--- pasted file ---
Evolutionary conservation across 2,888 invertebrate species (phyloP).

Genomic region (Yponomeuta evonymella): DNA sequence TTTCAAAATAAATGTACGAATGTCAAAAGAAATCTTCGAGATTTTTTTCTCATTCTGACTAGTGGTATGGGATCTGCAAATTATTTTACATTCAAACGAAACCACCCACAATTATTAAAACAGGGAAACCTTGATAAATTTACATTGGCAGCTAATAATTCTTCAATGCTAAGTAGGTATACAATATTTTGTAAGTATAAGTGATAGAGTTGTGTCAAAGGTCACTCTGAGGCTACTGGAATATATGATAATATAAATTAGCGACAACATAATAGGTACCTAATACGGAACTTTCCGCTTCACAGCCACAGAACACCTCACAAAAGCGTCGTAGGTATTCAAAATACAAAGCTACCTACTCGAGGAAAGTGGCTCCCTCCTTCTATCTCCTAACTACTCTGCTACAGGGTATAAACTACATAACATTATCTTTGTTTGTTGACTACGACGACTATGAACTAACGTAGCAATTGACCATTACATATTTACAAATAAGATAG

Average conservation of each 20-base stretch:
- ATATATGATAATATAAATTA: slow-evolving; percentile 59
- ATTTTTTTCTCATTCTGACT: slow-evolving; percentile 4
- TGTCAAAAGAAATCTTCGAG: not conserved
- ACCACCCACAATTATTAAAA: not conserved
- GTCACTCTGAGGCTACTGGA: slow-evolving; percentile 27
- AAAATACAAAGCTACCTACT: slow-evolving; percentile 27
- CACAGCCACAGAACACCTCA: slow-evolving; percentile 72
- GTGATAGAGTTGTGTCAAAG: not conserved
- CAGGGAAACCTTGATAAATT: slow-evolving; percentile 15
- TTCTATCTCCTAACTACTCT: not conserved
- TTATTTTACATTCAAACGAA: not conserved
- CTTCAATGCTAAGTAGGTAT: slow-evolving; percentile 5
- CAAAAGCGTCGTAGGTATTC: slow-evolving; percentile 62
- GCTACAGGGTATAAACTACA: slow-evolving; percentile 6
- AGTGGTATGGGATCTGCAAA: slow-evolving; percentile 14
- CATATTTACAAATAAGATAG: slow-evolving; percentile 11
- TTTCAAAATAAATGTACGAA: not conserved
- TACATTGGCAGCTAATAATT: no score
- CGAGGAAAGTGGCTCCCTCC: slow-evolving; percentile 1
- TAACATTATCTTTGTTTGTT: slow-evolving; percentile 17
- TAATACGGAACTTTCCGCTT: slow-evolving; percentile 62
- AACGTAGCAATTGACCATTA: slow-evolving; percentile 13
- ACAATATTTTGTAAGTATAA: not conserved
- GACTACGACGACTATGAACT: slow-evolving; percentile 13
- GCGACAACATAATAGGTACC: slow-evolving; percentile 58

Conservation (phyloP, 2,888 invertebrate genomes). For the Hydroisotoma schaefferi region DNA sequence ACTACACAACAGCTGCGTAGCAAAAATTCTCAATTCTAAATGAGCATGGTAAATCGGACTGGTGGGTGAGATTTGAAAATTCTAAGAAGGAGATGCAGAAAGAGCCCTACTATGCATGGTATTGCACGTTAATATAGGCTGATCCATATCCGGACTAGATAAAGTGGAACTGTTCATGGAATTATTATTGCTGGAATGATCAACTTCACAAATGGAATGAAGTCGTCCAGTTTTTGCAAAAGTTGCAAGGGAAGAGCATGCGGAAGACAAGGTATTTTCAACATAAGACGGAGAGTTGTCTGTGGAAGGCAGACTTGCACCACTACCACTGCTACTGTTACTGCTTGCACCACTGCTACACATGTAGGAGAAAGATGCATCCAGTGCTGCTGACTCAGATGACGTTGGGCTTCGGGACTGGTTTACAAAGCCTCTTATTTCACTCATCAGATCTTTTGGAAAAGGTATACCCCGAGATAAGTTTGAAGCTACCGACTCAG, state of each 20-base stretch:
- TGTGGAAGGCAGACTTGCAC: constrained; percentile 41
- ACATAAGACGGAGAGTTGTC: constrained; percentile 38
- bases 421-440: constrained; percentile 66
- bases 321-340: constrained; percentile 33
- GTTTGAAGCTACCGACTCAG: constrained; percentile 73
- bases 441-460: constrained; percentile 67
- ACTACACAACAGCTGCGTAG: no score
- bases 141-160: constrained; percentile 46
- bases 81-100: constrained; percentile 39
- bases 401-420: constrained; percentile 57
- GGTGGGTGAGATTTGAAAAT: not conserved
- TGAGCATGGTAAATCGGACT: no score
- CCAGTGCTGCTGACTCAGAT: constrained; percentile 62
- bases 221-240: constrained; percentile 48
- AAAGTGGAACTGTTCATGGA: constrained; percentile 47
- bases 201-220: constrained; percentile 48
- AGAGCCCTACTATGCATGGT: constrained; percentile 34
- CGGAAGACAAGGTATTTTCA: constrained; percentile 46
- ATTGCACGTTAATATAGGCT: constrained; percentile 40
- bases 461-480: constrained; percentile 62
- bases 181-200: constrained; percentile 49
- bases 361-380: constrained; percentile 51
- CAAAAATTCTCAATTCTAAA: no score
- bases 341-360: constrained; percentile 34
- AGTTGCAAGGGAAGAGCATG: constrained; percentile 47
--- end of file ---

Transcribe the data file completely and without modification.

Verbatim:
Evolutionary conservation across 2,888 invertebrate species (phyloP).

Genomic region (Yponomeuta evonymella): DNA sequence TTTCAAAATAAATGTACGAATGTCAAAAGAAATCTTCGAGATTTTTTTCTCATTCTGACTAGTGGTATGGGATCTGCAAATTATTTTACATTCAAACGAAACCACCCACAATTATTAAAACAGGGAAACCTTGATAAATTTACATTGGCAGCTAATAATTCTTCAATGCTAAGTAGGTATACAATATTTTGTAAGTATAAGTGATAGAGTTGTGTCAAAGGTCACTCTGAGGCTACTGGAATATATGATAATATAAATTAGCGACAACATAATAGGTACCTAATACGGAACTTTCCGCTTCACAGCCACAGAACACCTCACAAAAGCGTCGTAGGTATTCAAAATACAAAGCTACCTACTCGAGGAAAGTGGCTCCCTCCTTCTATCTCCTAACTACTCTGCTACAGGGTATAAACTACATAACATTATCTTTGTTTGTTGACTACGACGACTATGAACTAACGTAGCAATTGACCATTACATATTTACAAATAAGATAG

Average conservation of each 20-base stretch:
- ATATATGATAATATAAATTA: slow-evolving; percentile 59
- ATTTTTTTCTCATTCTGACT: slow-evolving; percentile 4
- TGTCAAAAGAAATCTTCGAG: not conserved
- ACCACCCACAATTATTAAAA: not conserved
- GTCACTCTGAGGCTACTGGA: slow-evolving; percentile 27
- AAAATACAAAGCTACCTACT: slow-evolving; percentile 27
- CACAGCCACAGAACACCTCA: slow-evolving; percentile 72
- GTGATAGAGTTGTGTCAAAG: not conserved
- CAGGGAAACCTTGATAAATT: slow-evolving; percentile 15
- TTCTATCTCCTAACTACTCT: not conserved
- TTATTTTACATTCAAACGAA: not conserved
- CTTCAATGCTAAGTAGGTAT: slow-evolving; percentile 5
- CAAAAGCGTCGTAGGTATTC: slow-evolving; percentile 62
- GCTACAGGGTATAAACTACA: slow-evolving; percentile 6
- AGTGGTATGGGATCTGCAAA: slow-evolving; percentile 14
- CATATTTACAAATAAGATAG: slow-evolving; percentile 11
- TTTCAAAATAAATGTACGAA: not conserved
- TACATTGGCAGCTAATAATT: no score
- CGAGGAAAGTGGCTCCCTCC: slow-evolving; percentile 1
- TAACATTATCTTTGTTTGTT: slow-evolving; percentile 17
- TAATACGGAACTTTCCGCTT: slow-evolving; percentile 62
- AACGTAGCAATTGACCATTA: slow-evolving; percentile 13
- ACAATATTTTGTAAGTATAA: not conserved
- GACTACGACGACTATGAACT: slow-evolving; percentile 13
- GCGACAACATAATAGGTACC: slow-evolving; percentile 58

Conservation (phyloP, 2,888 invertebrate genomes). For the Hydroisotoma schaefferi region DNA sequence ACTACACAACAGCTGCGTAGCAAAAATTCTCAATTCTAAATGAGCATGGTAAATCGGACTGGTGGGTGAGATTTGAAAATTCTAAGAAGGAGATGCAGAAAGAGCCCTACTATGCATGGTATTGCACGTTAATATAGGCTGATCCATATCCGGACTAGATAAAGTGGAACTGTTCATGGAATTATTATTGCTGGAATGATCAACTTCACAAATGGAATGAAGTCGTCCAGTTTTTGCAAAAGTTGCAAGGGAAGAGCATGCGGAAGACAAGGTATTTTCAACATAAGACGGAGAGTTGTCTGTGGAAGGCAGACTTGCACCACTACCACTGCTACTGTTACTGCTTGCACCACTGCTACACATGTAGGAGAAAGATGCATCCAGTGCTGCTGACTCAGATGACGTTGGGCTTCGGGACTGGTTTACAAAGCCTCTTATTTCACTCATCAGATCTTTTGGAAAAGGTATACCCCGAGATAAGTTTGAAGCTACCGACTCAG, state of each 20-base stretch:
- TGTGGAAGGCAGACTTGCAC: constrained; percentile 41
- ACATAAGACGGAGAGTTGTC: constrained; percentile 38
- bases 421-440: constrained; percentile 66
- bases 321-340: constrained; percentile 33
- GTTTGAAGCTACCGACTCAG: constrained; percentile 73
- bases 441-460: constrained; percentile 67
- ACTACACAACAGCTGCGTAG: no score
- bases 141-160: constrained; percentile 46
- bases 81-100: constrained; percentile 39
- bases 401-420: constrained; percentile 57
- GGTGGGTGAGATTTGAAAAT: not conserved
- TGAGCATGGTAAATCGGACT: no score
- CCAGTGCTGCTGACTCAGAT: constrained; percentile 62
- bases 221-240: constrained; percentile 48
- AAAGTGGAACTGTTCATGGA: constrained; percentile 47
- bases 201-220: constrained; percentile 48
- AGAGCCCTACTATGCATGGT: constrained; percentile 34
- CGGAAGACAAGGTATTTTCA: constrained; percentile 46
- ATTGCACGTTAATATAGGCT: constrained; percentile 40
- bases 461-480: constrained; percentile 62
- bases 181-200: constrained; percentile 49
- bases 361-380: constrained; percentile 51
- CAAAAATTCTCAATTCTAAA: no score
- bases 341-360: constrained; percentile 34
- AGTTGCAAGGGAAGAGCATG: constrained; percentile 47